Facing the Digital Future: Bringing Oral History into the 21st Century

By Stephen Bridenstine, Oral History Coordinator

Deep within the archives at the Ah-Tah-Thi-Ki Museum there exists a special collection that is neither printed page nor Indian craft. It does not take up endless shelves of space but rather sits neatly in one small corner. And its value lies not in the physical objects themselves but rather in the precious information held within. It is the Oral History Collection.

As the new Oral History Coordinator, I inherited the responsibility to care for this collection, one of the most unique resources here at the Museum. Over eighty years, Seminole Tribal citizens, outside researchers, and Museum employees created an archive that reaches back to the earliest days of Seminole history. It is a collection that tells many stories, in many languages, in many different ways. And every month that goes by, it grows just a little bit more.


Rows of CD and DVD boxes are the most common sight within the collection

While the Oral History Collection is indeed a rich cultural treasure, as an archive it presents some unique and daunting challenges. Take for example the diversity of its physical forms. At least five different recording formats including micro cassettes, U-matic tapes, and MiniDVs exist in the collection, each the go-to format from decades past. What they all have in common, however, is their shared reliance on magnetic tape, a thin plastic strip coated with a magnetized layer built for practicality but not for longevity. Even under perfect archival conditions, these items slowly degrade putting the cultural heritage of the Seminole Tribe at risk. This prompted the Ah-Tah-Thi-Ki Museum to invest in the costly and time consuming process of digitization, completed in 2012. But with one problem solved, another soon arose.

In our increasingly digital world, nearly everyone has experienced the frustration of a scratched DVD, a failing hard drive, or a broken iPod. But the cost to replace a Hollywood film or musical hit is nothing compared to the literally irreplaceable treasures in the Oral History Collection. How do we then ensure the survival of a now completely digital collection still subject to hardware failures and technological obsolescence? And just as importantly, how do we make this collection open and accessible to the Seminole community without compromising its integrity?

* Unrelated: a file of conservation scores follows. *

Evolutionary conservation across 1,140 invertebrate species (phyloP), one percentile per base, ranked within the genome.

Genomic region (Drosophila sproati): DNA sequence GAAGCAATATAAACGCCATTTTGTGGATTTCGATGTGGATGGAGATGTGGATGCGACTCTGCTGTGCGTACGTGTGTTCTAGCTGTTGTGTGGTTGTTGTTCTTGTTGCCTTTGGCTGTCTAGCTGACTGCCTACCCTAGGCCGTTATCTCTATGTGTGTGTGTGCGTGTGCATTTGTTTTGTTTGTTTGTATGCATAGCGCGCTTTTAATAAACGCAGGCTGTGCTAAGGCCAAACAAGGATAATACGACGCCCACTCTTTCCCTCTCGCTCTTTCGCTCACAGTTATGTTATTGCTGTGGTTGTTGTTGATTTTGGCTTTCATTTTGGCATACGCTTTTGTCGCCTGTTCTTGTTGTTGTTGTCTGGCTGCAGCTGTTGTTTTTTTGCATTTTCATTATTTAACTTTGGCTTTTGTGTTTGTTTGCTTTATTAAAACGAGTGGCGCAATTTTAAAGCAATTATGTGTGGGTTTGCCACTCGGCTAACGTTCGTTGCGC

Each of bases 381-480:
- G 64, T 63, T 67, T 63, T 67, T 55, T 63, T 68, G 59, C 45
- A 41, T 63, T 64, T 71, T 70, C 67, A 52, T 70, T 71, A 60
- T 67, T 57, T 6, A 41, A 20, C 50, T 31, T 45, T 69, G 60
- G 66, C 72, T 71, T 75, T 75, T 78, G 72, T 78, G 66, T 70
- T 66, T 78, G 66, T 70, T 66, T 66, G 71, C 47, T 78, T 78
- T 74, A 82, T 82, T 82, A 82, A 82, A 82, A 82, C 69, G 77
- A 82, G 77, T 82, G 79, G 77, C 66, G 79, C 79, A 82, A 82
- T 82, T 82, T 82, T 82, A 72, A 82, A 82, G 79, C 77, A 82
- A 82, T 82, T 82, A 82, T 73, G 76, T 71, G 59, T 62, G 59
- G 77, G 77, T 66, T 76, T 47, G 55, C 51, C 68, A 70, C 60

The source material for a new all-digital collection

The Ah-Tah-Thi-Ki Museum is currently working with Seminole IT and several outside vendors to find the best solution to both these problems. While most data storage is moving onto the internet these days, questions of security and sovereignty unique to this collection and the Seminole Tribe prevent a similar transition. The recordings are simply too precious to send off into the information super highway. Likewise, maintaining a digital collection within the Tribe facilitates the second goal.

Imagine any Tribal citizen being able to walk into a Reservation library, sitting down at a computer, and having the entire Oral History Collection just a click away. A tribal YouTube, if you will, exclusively about and for citizens of the Seminole Tribe of Florida. It is a lofty goal but one that would pay dividends for decades to come.

This is the future for audiovisual collections everywhere. Taking the jumbled mass of media from 200 years of creative endeavors and transforming it into a streamlined, accessible, digital archive. While the Oral History Collection here at the Ah-Tah-Thi-Ki Museum has restricted access, the methods and models we have employed can be applied to archives anywhere.

To learn more about our project or for general inquiries, please contact Oral History Coordinator Stephen Bridenstine at 863-902-1113 ext. 12213 or stephenbridenstine@semtribe.com


Author: Collections Division

The Collections Division manages the Museum's collections, produces and maintains exhibits, conducts the oral history program, and staffs the Museum's village.

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